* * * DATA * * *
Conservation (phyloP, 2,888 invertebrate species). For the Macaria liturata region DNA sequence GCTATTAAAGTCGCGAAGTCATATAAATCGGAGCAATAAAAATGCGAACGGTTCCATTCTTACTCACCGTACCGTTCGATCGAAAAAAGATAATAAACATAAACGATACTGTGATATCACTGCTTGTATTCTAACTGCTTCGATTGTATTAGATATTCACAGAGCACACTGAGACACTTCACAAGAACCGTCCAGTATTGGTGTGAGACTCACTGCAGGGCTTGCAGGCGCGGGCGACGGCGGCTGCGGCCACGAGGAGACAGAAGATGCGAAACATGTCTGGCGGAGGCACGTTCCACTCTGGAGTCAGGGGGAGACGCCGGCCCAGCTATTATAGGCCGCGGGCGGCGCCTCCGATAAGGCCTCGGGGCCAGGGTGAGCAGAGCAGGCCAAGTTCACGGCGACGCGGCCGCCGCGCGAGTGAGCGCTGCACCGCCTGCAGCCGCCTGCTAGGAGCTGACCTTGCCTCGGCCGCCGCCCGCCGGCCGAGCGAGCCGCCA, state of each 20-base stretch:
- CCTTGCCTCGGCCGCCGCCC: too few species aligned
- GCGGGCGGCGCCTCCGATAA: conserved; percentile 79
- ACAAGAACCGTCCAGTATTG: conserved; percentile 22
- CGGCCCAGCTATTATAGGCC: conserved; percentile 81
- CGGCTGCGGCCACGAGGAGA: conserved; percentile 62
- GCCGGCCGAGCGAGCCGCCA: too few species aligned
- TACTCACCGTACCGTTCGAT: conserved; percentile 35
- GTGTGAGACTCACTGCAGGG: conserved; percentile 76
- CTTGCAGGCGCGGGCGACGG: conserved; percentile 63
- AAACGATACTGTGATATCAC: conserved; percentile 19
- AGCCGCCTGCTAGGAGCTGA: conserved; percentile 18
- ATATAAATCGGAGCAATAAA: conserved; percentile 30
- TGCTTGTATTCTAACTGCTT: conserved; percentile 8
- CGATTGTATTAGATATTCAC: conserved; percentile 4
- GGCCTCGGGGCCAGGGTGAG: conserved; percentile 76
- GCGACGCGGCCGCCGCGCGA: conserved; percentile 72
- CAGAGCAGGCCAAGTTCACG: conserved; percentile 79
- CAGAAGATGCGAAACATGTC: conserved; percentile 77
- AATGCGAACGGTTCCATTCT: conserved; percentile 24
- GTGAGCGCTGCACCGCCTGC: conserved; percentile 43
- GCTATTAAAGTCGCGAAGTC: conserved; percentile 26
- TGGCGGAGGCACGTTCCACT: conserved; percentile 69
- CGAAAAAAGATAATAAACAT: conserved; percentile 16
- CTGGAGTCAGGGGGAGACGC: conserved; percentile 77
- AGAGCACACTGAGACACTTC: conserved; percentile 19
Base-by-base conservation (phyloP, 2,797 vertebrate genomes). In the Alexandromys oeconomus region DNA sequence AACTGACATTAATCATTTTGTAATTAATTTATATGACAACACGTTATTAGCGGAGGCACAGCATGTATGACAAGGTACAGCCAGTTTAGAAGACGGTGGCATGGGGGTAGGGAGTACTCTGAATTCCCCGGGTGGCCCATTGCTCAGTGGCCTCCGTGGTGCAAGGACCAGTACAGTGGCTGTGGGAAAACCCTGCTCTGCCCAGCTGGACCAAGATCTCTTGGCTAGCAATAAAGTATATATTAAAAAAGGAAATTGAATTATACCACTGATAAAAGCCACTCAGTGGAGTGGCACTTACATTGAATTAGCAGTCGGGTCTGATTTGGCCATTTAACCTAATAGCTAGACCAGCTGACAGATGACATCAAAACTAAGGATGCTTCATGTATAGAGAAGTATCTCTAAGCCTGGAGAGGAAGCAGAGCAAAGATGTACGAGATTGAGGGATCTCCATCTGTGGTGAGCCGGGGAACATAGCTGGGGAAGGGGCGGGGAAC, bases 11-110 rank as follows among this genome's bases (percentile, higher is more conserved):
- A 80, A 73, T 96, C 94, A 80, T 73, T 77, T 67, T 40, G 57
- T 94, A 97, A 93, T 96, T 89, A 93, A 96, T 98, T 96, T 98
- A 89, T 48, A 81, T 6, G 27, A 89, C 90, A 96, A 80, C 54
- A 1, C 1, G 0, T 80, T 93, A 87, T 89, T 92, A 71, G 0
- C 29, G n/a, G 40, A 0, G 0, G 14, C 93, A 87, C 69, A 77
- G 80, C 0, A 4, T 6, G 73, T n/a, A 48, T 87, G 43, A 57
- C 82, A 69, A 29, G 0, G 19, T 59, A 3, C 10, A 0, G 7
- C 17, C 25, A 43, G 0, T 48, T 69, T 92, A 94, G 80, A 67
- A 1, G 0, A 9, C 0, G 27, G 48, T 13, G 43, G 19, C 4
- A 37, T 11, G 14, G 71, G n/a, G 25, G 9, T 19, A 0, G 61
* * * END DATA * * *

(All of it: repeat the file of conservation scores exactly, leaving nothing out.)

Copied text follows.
Conservation (phyloP, 2,888 invertebrate species). For the Macaria liturata region DNA sequence GCTATTAAAGTCGCGAAGTCATATAAATCGGAGCAATAAAAATGCGAACGGTTCCATTCTTACTCACCGTACCGTTCGATCGAAAAAAGATAATAAACATAAACGATACTGTGATATCACTGCTTGTATTCTAACTGCTTCGATTGTATTAGATATTCACAGAGCACACTGAGACACTTCACAAGAACCGTCCAGTATTGGTGTGAGACTCACTGCAGGGCTTGCAGGCGCGGGCGACGGCGGCTGCGGCCACGAGGAGACAGAAGATGCGAAACATGTCTGGCGGAGGCACGTTCCACTCTGGAGTCAGGGGGAGACGCCGGCCCAGCTATTATAGGCCGCGGGCGGCGCCTCCGATAAGGCCTCGGGGCCAGGGTGAGCAGAGCAGGCCAAGTTCACGGCGACGCGGCCGCCGCGCGAGTGAGCGCTGCACCGCCTGCAGCCGCCTGCTAGGAGCTGACCTTGCCTCGGCCGCCGCCCGCCGGCCGAGCGAGCCGCCA, state of each 20-base stretch:
- CCTTGCCTCGGCCGCCGCCC: too few species aligned
- GCGGGCGGCGCCTCCGATAA: conserved; percentile 79
- ACAAGAACCGTCCAGTATTG: conserved; percentile 22
- CGGCCCAGCTATTATAGGCC: conserved; percentile 81
- CGGCTGCGGCCACGAGGAGA: conserved; percentile 62
- GCCGGCCGAGCGAGCCGCCA: too few species aligned
- TACTCACCGTACCGTTCGAT: conserved; percentile 35
- GTGTGAGACTCACTGCAGGG: conserved; percentile 76
- CTTGCAGGCGCGGGCGACGG: conserved; percentile 63
- AAACGATACTGTGATATCAC: conserved; percentile 19
- AGCCGCCTGCTAGGAGCTGA: conserved; percentile 18
- ATATAAATCGGAGCAATAAA: conserved; percentile 30
- TGCTTGTATTCTAACTGCTT: conserved; percentile 8
- CGATTGTATTAGATATTCAC: conserved; percentile 4
- GGCCTCGGGGCCAGGGTGAG: conserved; percentile 76
- GCGACGCGGCCGCCGCGCGA: conserved; percentile 72
- CAGAGCAGGCCAAGTTCACG: conserved; percentile 79
- CAGAAGATGCGAAACATGTC: conserved; percentile 77
- AATGCGAACGGTTCCATTCT: conserved; percentile 24
- GTGAGCGCTGCACCGCCTGC: conserved; percentile 43
- GCTATTAAAGTCGCGAAGTC: conserved; percentile 26
- TGGCGGAGGCACGTTCCACT: conserved; percentile 69
- CGAAAAAAGATAATAAACAT: conserved; percentile 16
- CTGGAGTCAGGGGGAGACGC: conserved; percentile 77
- AGAGCACACTGAGACACTTC: conserved; percentile 19
Base-by-base conservation (phyloP, 2,797 vertebrate genomes). In the Alexandromys oeconomus region DNA sequence AACTGACATTAATCATTTTGTAATTAATTTATATGACAACACGTTATTAGCGGAGGCACAGCATGTATGACAAGGTACAGCCAGTTTAGAAGACGGTGGCATGGGGGTAGGGAGTACTCTGAATTCCCCGGGTGGCCCATTGCTCAGTGGCCTCCGTGGTGCAAGGACCAGTACAGTGGCTGTGGGAAAACCCTGCTCTGCCCAGCTGGACCAAGATCTCTTGGCTAGCAATAAAGTATATATTAAAAAAGGAAATTGAATTATACCACTGATAAAAGCCACTCAGTGGAGTGGCACTTACATTGAATTAGCAGTCGGGTCTGATTTGGCCATTTAACCTAATAGCTAGACCAGCTGACAGATGACATCAAAACTAAGGATGCTTCATGTATAGAGAAGTATCTCTAAGCCTGGAGAGGAAGCAGAGCAAAGATGTACGAGATTGAGGGATCTCCATCTGTGGTGAGCCGGGGAACATAGCTGGGGAAGGGGCGGGGAAC, bases 11-110 rank as follows among this genome's bases (percentile, higher is more conserved):
- A 80, A 73, T 96, C 94, A 80, T 73, T 77, T 67, T 40, G 57
- T 94, A 97, A 93, T 96, T 89, A 93, A 96, T 98, T 96, T 98
- A 89, T 48, A 81, T 6, G 27, A 89, C 90, A 96, A 80, C 54
- A 1, C 1, G 0, T 80, T 93, A 87, T 89, T 92, A 71, G 0
- C 29, G n/a, G 40, A 0, G 0, G 14, C 93, A 87, C 69, A 77
- G 80, C 0, A 4, T 6, G 73, T n/a, A 48, T 87, G 43, A 57
- C 82, A 69, A 29, G 0, G 19, T 59, A 3, C 10, A 0, G 7
- C 17, C 25, A 43, G 0, T 48, T 69, T 92, A 94, G 80, A 67
- A 1, G 0, A 9, C 0, G 27, G 48, T 13, G 43, G 19, C 4
- A 37, T 11, G 14, G 71, G n/a, G 25, G 9, T 19, A 0, G 61